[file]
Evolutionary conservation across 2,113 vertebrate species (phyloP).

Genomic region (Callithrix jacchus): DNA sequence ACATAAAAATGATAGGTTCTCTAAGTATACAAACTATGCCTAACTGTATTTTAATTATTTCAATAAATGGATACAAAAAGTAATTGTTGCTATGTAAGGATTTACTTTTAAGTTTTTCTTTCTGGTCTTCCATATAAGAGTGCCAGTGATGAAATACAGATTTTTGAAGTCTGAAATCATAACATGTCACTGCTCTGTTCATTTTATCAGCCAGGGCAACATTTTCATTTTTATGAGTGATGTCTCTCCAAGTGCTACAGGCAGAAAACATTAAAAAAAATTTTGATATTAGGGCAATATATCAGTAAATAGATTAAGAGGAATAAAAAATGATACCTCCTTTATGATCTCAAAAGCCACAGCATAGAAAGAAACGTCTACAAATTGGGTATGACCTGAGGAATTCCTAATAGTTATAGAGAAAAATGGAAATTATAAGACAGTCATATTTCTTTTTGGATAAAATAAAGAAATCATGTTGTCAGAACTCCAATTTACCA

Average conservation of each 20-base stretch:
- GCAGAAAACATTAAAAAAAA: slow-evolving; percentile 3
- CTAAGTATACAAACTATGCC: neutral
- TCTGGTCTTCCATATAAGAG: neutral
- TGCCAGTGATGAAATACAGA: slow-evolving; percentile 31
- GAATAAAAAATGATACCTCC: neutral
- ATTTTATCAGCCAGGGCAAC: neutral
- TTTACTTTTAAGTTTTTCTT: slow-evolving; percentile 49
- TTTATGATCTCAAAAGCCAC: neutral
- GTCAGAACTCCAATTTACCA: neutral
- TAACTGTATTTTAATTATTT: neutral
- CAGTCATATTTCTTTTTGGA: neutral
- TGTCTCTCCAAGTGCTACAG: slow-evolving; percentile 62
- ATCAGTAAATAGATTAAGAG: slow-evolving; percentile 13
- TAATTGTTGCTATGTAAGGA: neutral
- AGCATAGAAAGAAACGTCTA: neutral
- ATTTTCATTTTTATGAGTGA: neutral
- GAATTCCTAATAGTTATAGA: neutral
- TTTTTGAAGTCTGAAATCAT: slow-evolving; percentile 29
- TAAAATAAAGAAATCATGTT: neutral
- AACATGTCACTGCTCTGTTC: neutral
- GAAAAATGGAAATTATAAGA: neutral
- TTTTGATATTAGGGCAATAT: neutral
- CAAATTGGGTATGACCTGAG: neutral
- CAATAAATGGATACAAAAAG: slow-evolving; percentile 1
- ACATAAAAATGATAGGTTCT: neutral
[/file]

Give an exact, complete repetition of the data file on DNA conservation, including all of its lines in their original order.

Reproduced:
Evolutionary conservation across 2,113 vertebrate species (phyloP).

Genomic region (Callithrix jacchus): DNA sequence ACATAAAAATGATAGGTTCTCTAAGTATACAAACTATGCCTAACTGTATTTTAATTATTTCAATAAATGGATACAAAAAGTAATTGTTGCTATGTAAGGATTTACTTTTAAGTTTTTCTTTCTGGTCTTCCATATAAGAGTGCCAGTGATGAAATACAGATTTTTGAAGTCTGAAATCATAACATGTCACTGCTCTGTTCATTTTATCAGCCAGGGCAACATTTTCATTTTTATGAGTGATGTCTCTCCAAGTGCTACAGGCAGAAAACATTAAAAAAAATTTTGATATTAGGGCAATATATCAGTAAATAGATTAAGAGGAATAAAAAATGATACCTCCTTTATGATCTCAAAAGCCACAGCATAGAAAGAAACGTCTACAAATTGGGTATGACCTGAGGAATTCCTAATAGTTATAGAGAAAAATGGAAATTATAAGACAGTCATATTTCTTTTTGGATAAAATAAAGAAATCATGTTGTCAGAACTCCAATTTACCA

Average conservation of each 20-base stretch:
- GCAGAAAACATTAAAAAAAA: slow-evolving; percentile 3
- CTAAGTATACAAACTATGCC: neutral
- TCTGGTCTTCCATATAAGAG: neutral
- TGCCAGTGATGAAATACAGA: slow-evolving; percentile 31
- GAATAAAAAATGATACCTCC: neutral
- ATTTTATCAGCCAGGGCAAC: neutral
- TTTACTTTTAAGTTTTTCTT: slow-evolving; percentile 49
- TTTATGATCTCAAAAGCCAC: neutral
- GTCAGAACTCCAATTTACCA: neutral
- TAACTGTATTTTAATTATTT: neutral
- CAGTCATATTTCTTTTTGGA: neutral
- TGTCTCTCCAAGTGCTACAG: slow-evolving; percentile 62
- ATCAGTAAATAGATTAAGAG: slow-evolving; percentile 13
- TAATTGTTGCTATGTAAGGA: neutral
- AGCATAGAAAGAAACGTCTA: neutral
- ATTTTCATTTTTATGAGTGA: neutral
- GAATTCCTAATAGTTATAGA: neutral
- TTTTTGAAGTCTGAAATCAT: slow-evolving; percentile 29
- TAAAATAAAGAAATCATGTT: neutral
- AACATGTCACTGCTCTGTTC: neutral
- GAAAAATGGAAATTATAAGA: neutral
- TTTTGATATTAGGGCAATAT: neutral
- CAAATTGGGTATGACCTGAG: neutral
- CAATAAATGGATACAAAAAG: slow-evolving; percentile 1
- ACATAAAAATGATAGGTTCT: neutral